Borders in Southeast Asia are beginning to open up ahead of the Holy month of Ramadan. Malaysia, for example, is fully reopening its borders on 1 April and operating hours, as well as restrictions, will also be eased significantly. Meanwhile, Indonesia, which has already reopened its borders, announced on 21 March that it is lifting all quarantine rules for international travellers, Bloomberg reported . This came after a two-week trial of quarantine free travel to Bintan, Batam, and Bali. Although these two countries are gradually transitioning into an endemic phase, citizens in each of these countries have varying opinions when it comes to spending.

Indonesians, for example, are willing to spend this Ramadan. According to InMobi, there is a significant rise to 28% amongst individuals who plan to spend between IDR2 million and IDR3 million for Ramadan. On the other hand, 53% of Malaysians are still pretty cautious with their spending and only plan to spend less than RM600 on Ramadan this year.

Meanwhile, brands seem to be a little more confident when it comes to ad spend. According to recent statistics by Nielsen Indonesia which surveyed 11 major cities across the country, there was an increase in ad spend the week before Ramadan, especially from companies in the cosmetics or detergent industries, as well as paint.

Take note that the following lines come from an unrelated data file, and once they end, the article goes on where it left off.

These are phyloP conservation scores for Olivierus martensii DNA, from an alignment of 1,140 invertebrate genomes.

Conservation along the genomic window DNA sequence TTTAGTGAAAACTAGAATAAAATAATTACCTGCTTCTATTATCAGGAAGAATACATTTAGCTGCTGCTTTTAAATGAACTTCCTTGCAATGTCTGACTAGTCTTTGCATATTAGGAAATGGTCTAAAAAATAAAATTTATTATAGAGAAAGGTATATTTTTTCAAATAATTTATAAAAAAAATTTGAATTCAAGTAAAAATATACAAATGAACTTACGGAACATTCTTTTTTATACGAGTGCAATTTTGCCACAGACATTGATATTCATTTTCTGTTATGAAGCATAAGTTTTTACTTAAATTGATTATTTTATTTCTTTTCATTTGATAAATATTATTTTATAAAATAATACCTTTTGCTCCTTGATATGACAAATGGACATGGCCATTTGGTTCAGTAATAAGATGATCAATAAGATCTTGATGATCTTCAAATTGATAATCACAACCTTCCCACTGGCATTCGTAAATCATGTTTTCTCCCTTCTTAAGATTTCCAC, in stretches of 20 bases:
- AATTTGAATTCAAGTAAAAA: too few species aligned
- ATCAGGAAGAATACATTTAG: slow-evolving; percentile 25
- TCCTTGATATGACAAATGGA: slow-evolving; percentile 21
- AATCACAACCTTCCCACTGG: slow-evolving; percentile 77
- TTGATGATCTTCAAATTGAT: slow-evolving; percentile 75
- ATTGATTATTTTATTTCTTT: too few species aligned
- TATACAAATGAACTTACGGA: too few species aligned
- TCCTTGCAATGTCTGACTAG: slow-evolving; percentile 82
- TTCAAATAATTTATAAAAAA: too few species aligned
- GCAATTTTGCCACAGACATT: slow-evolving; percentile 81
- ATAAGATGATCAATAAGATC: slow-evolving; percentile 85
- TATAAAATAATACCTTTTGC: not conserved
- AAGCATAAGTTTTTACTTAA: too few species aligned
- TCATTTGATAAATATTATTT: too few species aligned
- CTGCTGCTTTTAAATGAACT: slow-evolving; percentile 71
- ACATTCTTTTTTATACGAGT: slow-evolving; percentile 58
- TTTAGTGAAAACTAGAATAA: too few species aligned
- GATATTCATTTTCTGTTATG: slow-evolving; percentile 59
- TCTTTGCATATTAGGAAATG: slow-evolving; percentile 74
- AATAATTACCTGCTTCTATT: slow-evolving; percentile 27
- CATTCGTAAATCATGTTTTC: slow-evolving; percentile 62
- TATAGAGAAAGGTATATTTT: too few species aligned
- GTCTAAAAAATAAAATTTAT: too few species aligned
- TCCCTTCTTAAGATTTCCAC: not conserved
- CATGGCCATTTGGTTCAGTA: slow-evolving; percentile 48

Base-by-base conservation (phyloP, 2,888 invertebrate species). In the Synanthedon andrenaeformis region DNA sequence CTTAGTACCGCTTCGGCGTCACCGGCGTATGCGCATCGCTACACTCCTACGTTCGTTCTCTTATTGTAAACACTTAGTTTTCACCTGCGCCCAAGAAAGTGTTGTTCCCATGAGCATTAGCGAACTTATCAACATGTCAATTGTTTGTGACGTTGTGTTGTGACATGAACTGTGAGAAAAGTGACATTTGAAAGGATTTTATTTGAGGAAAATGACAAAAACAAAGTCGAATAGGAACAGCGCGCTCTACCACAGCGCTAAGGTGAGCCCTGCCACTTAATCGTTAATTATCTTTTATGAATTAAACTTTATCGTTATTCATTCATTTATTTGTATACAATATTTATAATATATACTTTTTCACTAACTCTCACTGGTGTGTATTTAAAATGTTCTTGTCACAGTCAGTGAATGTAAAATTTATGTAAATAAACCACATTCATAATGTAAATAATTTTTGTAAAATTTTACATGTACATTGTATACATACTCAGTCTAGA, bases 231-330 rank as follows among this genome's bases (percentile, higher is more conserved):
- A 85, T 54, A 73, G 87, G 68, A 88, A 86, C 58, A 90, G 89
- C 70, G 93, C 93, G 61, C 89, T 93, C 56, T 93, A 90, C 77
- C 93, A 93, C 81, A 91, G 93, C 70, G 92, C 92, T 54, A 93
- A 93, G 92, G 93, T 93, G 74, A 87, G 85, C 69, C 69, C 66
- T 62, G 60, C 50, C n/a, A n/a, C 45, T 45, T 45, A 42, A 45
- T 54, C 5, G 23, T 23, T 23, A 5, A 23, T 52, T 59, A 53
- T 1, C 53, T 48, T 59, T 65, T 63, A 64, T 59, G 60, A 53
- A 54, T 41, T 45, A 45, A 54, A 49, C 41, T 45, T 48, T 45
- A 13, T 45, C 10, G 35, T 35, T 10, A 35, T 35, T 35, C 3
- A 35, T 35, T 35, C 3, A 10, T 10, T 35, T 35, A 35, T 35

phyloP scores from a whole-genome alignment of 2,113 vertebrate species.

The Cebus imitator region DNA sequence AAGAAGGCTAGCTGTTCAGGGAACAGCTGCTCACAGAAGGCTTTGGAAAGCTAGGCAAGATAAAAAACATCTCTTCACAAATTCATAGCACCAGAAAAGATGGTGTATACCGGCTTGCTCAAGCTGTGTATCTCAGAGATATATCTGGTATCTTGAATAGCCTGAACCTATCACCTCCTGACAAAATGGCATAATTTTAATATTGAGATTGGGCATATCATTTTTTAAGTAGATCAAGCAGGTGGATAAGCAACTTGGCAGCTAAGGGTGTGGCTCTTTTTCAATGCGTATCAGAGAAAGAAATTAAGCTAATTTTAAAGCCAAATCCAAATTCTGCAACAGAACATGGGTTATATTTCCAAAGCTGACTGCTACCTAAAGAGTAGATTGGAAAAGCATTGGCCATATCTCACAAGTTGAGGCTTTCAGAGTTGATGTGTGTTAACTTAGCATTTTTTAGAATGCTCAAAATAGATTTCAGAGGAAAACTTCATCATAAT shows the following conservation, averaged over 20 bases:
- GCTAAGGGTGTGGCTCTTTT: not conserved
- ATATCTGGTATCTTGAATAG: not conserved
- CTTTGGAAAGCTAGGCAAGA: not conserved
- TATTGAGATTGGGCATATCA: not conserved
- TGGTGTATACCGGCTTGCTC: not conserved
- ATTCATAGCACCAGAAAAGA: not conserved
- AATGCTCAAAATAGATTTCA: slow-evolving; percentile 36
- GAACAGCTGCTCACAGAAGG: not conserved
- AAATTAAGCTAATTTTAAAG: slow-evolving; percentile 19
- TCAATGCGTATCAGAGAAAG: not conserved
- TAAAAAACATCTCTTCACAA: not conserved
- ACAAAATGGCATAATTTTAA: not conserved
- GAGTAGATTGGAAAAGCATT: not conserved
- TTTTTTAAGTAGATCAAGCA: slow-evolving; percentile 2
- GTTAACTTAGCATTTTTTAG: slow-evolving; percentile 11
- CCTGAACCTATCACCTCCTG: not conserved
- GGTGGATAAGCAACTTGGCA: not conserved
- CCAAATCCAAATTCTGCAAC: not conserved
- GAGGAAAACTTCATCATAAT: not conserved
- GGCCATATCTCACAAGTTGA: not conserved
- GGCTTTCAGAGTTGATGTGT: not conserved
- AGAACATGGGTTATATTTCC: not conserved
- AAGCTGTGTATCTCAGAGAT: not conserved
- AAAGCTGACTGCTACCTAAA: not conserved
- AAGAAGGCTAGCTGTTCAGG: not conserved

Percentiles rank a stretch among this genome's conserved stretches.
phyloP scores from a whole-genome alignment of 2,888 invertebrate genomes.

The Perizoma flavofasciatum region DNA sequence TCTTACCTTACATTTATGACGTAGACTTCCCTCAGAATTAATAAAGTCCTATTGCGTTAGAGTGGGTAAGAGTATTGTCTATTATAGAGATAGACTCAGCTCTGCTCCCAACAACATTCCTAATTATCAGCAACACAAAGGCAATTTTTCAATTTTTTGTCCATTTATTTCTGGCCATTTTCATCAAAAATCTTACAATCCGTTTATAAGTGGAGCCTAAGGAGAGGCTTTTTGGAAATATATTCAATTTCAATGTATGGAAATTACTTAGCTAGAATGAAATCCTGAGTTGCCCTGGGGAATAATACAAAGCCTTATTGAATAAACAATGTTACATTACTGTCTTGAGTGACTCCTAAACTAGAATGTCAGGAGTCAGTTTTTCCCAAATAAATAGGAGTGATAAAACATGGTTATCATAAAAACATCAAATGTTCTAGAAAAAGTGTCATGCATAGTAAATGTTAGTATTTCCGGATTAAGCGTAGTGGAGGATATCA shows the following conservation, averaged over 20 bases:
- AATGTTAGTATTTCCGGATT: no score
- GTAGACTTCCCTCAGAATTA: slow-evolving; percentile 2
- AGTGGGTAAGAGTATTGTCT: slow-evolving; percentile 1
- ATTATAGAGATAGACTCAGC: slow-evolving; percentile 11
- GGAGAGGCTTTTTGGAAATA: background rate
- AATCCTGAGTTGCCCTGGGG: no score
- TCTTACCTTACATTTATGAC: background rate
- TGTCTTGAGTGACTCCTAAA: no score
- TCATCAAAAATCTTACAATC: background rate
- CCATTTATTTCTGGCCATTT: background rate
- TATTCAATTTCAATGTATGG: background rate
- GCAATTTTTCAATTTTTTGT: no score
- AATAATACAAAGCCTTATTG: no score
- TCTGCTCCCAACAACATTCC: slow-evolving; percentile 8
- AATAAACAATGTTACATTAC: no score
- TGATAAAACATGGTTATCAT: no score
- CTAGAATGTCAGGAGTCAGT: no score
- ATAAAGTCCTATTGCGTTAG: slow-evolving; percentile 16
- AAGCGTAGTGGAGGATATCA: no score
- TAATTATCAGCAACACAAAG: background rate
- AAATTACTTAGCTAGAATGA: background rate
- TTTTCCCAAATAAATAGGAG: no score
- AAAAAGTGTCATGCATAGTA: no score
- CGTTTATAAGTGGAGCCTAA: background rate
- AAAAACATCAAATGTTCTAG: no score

Categories that recorded an increase in ad spend on TV and digital included beverages such as syrup, mouthwash, ulcer medicine, and processed food.

Nielsen Indonesia's executive director, Hellen Katherina, explained that last year's Ramadan showed that consumers made many adjustments, including the type of media they consume. "Brand owners need to carry out a comprehensive media campaign strategy, both on TV and on the Internet, considering that these two media have mutually supportive functions to gain consumer trust and prepare for normal conditions again,” she added.

Similarly, Muslim Ad Network, an online advertising platform founded in 2009 to target Muslim consumers, half of the 14 businesses and organisations surveyed said they will increase spend on ads in Ramadan 2022 compared to Ramadan 2021. While another 50% will try out new ad platforms. The majority of them (93%) also mentioned Facebook Ads as a channel they use to advertise to Muslim consumers.